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Knees: Tendon injuries
Wear and tear on the knees can result in tendinitis or a ruptured tendon. Recognizing the symptoms can help you avoid further injury.
Tendons are tissues that connect muscles to bone.
The tendons in your knees are subject to injuries, including tendinitis—when they become swollen and painful—and tearing, also called rupture.
Tendinitis can occur after overuse. Doing a lot of dancing, bicycling or running can stretch out tendons and leave them sore, says the National Institute of Arthritis and Musculoskeletal and Skin Diseases (NIAMS).
A type of tendinitis called jumper's knee can affect people who play basketball and other sports that require a lot of jumping. The tendon can hurt and swell and may even tear after repeated stress.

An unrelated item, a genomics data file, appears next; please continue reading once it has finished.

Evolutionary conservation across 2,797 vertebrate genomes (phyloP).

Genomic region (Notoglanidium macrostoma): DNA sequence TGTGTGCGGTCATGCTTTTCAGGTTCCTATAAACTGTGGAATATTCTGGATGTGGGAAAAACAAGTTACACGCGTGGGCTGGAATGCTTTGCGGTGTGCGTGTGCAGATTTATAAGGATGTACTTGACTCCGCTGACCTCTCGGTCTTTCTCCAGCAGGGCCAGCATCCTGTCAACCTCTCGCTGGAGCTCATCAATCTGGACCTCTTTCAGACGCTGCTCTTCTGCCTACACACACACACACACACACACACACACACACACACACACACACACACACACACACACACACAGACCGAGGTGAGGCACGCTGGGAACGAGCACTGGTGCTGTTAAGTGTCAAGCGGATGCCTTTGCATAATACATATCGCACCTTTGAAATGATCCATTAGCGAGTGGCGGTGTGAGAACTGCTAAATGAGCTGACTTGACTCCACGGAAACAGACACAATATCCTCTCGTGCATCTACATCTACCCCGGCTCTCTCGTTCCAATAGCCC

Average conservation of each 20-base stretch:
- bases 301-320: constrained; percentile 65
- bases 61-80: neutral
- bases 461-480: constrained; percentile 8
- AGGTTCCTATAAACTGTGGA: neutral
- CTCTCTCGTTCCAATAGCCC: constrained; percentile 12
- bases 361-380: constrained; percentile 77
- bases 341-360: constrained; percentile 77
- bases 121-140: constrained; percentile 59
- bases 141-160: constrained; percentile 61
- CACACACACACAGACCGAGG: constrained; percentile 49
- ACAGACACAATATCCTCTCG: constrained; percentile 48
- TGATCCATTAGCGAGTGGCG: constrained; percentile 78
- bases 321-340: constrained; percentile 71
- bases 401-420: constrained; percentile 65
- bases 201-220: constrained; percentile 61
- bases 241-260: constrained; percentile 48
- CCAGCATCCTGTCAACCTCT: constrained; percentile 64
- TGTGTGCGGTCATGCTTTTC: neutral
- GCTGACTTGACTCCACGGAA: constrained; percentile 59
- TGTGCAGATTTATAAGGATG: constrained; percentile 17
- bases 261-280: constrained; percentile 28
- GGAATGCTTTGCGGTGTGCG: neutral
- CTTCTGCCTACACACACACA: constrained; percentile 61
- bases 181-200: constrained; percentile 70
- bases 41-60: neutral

A tendon may rupture when a person tries to break a fall. This is especially common in older people, whose tendons tend to be weaker, the NIAMS says.
Signs and symptoms
Tendinitis can make the knee joint feel tender around the kneecap. There is sometimes pain when running, walking quickly or jumping.
A ruptured tendon is painful and makes it difficult to lift or bend the knee.
A doctor may use magnetic resonance imaging (MRI) or an x-ray to check for a tear.
The typical treatment for tendinitis is to rest the knee, keep it elevated and apply ice. Pain relievers, such as aspirin or ibuprofen, can reduce pain and swelling. If it doesn't improve, your doctor may want to try corticosteroid injections.
Surgery is sometimes needed to reattach tendons that have completely torn, the NIAMS says.
A doctor will likely prescribe exercise as part of rehabilitation for a partially or completely torn tendon. Rehabilitation can take up to six months.